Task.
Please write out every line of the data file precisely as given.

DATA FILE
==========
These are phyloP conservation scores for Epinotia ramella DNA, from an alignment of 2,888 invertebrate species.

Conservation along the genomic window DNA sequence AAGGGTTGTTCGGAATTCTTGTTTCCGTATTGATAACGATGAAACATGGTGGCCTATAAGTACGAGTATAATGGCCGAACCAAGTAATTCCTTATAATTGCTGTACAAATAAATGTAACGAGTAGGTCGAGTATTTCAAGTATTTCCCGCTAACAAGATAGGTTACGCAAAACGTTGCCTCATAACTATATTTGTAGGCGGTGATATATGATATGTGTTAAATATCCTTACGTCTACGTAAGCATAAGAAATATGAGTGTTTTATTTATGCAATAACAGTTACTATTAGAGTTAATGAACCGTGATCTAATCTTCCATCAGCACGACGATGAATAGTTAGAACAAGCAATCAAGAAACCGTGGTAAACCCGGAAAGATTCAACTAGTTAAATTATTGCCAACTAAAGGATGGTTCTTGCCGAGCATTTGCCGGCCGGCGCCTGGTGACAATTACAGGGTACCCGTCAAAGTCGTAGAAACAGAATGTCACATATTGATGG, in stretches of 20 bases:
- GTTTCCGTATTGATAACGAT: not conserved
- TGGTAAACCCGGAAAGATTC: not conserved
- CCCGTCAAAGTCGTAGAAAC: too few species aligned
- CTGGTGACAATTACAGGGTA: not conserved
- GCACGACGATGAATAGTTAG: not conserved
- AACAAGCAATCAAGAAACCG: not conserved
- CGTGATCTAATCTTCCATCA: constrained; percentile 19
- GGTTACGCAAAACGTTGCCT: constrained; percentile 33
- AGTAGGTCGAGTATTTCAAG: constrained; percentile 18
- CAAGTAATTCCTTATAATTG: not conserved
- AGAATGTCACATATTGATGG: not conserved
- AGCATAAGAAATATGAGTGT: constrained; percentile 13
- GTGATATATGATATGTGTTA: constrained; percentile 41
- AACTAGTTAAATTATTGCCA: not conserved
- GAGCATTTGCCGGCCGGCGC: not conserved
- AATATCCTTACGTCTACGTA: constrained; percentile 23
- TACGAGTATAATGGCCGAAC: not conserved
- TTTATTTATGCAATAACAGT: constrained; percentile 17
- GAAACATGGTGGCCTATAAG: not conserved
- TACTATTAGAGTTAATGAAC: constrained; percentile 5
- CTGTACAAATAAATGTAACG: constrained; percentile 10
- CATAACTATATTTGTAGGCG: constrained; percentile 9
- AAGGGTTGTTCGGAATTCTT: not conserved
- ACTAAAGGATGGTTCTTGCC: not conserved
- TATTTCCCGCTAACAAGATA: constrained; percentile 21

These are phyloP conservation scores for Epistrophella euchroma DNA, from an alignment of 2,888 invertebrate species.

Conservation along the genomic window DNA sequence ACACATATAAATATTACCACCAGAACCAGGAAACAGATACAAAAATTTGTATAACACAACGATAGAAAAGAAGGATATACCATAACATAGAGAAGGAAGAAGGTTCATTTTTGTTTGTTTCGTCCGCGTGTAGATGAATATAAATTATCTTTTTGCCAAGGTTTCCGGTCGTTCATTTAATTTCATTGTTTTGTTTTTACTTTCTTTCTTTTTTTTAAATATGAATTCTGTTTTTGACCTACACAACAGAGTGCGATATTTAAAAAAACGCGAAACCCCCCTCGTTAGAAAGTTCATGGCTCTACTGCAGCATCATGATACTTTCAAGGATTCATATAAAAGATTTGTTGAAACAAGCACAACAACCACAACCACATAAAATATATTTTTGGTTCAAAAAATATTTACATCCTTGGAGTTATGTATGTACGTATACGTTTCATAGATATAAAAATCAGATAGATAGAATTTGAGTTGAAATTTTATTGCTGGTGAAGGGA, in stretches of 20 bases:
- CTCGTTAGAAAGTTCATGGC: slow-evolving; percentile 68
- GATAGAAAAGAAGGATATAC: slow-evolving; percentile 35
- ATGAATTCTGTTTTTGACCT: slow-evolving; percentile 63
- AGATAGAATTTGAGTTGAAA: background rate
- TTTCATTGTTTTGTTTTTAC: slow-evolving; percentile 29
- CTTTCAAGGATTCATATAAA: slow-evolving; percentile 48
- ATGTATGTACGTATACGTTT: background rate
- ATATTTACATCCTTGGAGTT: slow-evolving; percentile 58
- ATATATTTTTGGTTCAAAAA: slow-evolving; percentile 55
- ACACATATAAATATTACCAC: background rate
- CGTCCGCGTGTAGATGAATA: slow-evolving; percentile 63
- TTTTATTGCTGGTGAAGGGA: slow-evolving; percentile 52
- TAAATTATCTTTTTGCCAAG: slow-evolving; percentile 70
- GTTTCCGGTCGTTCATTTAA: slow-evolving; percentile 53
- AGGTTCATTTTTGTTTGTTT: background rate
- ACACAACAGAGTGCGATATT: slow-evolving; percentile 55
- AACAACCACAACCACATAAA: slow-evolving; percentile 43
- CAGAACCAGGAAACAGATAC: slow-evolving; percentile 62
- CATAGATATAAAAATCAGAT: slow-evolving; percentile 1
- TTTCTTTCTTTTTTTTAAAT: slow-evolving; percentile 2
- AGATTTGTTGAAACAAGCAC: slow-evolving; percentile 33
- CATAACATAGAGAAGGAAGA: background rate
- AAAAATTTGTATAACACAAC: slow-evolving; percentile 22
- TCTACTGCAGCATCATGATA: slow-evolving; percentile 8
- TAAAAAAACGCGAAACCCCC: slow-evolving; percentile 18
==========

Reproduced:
These are phyloP conservation scores for Epinotia ramella DNA, from an alignment of 2,888 invertebrate species.

Conservation along the genomic window DNA sequence AAGGGTTGTTCGGAATTCTTGTTTCCGTATTGATAACGATGAAACATGGTGGCCTATAAGTACGAGTATAATGGCCGAACCAAGTAATTCCTTATAATTGCTGTACAAATAAATGTAACGAGTAGGTCGAGTATTTCAAGTATTTCCCGCTAACAAGATAGGTTACGCAAAACGTTGCCTCATAACTATATTTGTAGGCGGTGATATATGATATGTGTTAAATATCCTTACGTCTACGTAAGCATAAGAAATATGAGTGTTTTATTTATGCAATAACAGTTACTATTAGAGTTAATGAACCGTGATCTAATCTTCCATCAGCACGACGATGAATAGTTAGAACAAGCAATCAAGAAACCGTGGTAAACCCGGAAAGATTCAACTAGTTAAATTATTGCCAACTAAAGGATGGTTCTTGCCGAGCATTTGCCGGCCGGCGCCTGGTGACAATTACAGGGTACCCGTCAAAGTCGTAGAAACAGAATGTCACATATTGATGG, in stretches of 20 bases:
- GTTTCCGTATTGATAACGAT: not conserved
- TGGTAAACCCGGAAAGATTC: not conserved
- CCCGTCAAAGTCGTAGAAAC: too few species aligned
- CTGGTGACAATTACAGGGTA: not conserved
- GCACGACGATGAATAGTTAG: not conserved
- AACAAGCAATCAAGAAACCG: not conserved
- CGTGATCTAATCTTCCATCA: constrained; percentile 19
- GGTTACGCAAAACGTTGCCT: constrained; percentile 33
- AGTAGGTCGAGTATTTCAAG: constrained; percentile 18
- CAAGTAATTCCTTATAATTG: not conserved
- AGAATGTCACATATTGATGG: not conserved
- AGCATAAGAAATATGAGTGT: constrained; percentile 13
- GTGATATATGATATGTGTTA: constrained; percentile 41
- AACTAGTTAAATTATTGCCA: not conserved
- GAGCATTTGCCGGCCGGCGC: not conserved
- AATATCCTTACGTCTACGTA: constrained; percentile 23
- TACGAGTATAATGGCCGAAC: not conserved
- TTTATTTATGCAATAACAGT: constrained; percentile 17
- GAAACATGGTGGCCTATAAG: not conserved
- TACTATTAGAGTTAATGAAC: constrained; percentile 5
- CTGTACAAATAAATGTAACG: constrained; percentile 10
- CATAACTATATTTGTAGGCG: constrained; percentile 9
- AAGGGTTGTTCGGAATTCTT: not conserved
- ACTAAAGGATGGTTCTTGCC: not conserved
- TATTTCCCGCTAACAAGATA: constrained; percentile 21

These are phyloP conservation scores for Epistrophella euchroma DNA, from an alignment of 2,888 invertebrate species.

Conservation along the genomic window DNA sequence ACACATATAAATATTACCACCAGAACCAGGAAACAGATACAAAAATTTGTATAACACAACGATAGAAAAGAAGGATATACCATAACATAGAGAAGGAAGAAGGTTCATTTTTGTTTGTTTCGTCCGCGTGTAGATGAATATAAATTATCTTTTTGCCAAGGTTTCCGGTCGTTCATTTAATTTCATTGTTTTGTTTTTACTTTCTTTCTTTTTTTTAAATATGAATTCTGTTTTTGACCTACACAACAGAGTGCGATATTTAAAAAAACGCGAAACCCCCCTCGTTAGAAAGTTCATGGCTCTACTGCAGCATCATGATACTTTCAAGGATTCATATAAAAGATTTGTTGAAACAAGCACAACAACCACAACCACATAAAATATATTTTTGGTTCAAAAAATATTTACATCCTTGGAGTTATGTATGTACGTATACGTTTCATAGATATAAAAATCAGATAGATAGAATTTGAGTTGAAATTTTATTGCTGGTGAAGGGA, in stretches of 20 bases:
- CTCGTTAGAAAGTTCATGGC: slow-evolving; percentile 68
- GATAGAAAAGAAGGATATAC: slow-evolving; percentile 35
- ATGAATTCTGTTTTTGACCT: slow-evolving; percentile 63
- AGATAGAATTTGAGTTGAAA: background rate
- TTTCATTGTTTTGTTTTTAC: slow-evolving; percentile 29
- CTTTCAAGGATTCATATAAA: slow-evolving; percentile 48
- ATGTATGTACGTATACGTTT: background rate
- ATATTTACATCCTTGGAGTT: slow-evolving; percentile 58
- ATATATTTTTGGTTCAAAAA: slow-evolving; percentile 55
- ACACATATAAATATTACCAC: background rate
- CGTCCGCGTGTAGATGAATA: slow-evolving; percentile 63
- TTTTATTGCTGGTGAAGGGA: slow-evolving; percentile 52
- TAAATTATCTTTTTGCCAAG: slow-evolving; percentile 70
- GTTTCCGGTCGTTCATTTAA: slow-evolving; percentile 53
- AGGTTCATTTTTGTTTGTTT: background rate
- ACACAACAGAGTGCGATATT: slow-evolving; percentile 55
- AACAACCACAACCACATAAA: slow-evolving; percentile 43
- CAGAACCAGGAAACAGATAC: slow-evolving; percentile 62
- CATAGATATAAAAATCAGAT: slow-evolving; percentile 1
- TTTCTTTCTTTTTTTTAAAT: slow-evolving; percentile 2
- AGATTTGTTGAAACAAGCAC: slow-evolving; percentile 33
- CATAACATAGAGAAGGAAGA: background rate
- AAAAATTTGTATAACACAAC: slow-evolving; percentile 22
- TCTACTGCAGCATCATGATA: slow-evolving; percentile 8
- TAAAAAAACGCGAAACCCCC: slow-evolving; percentile 18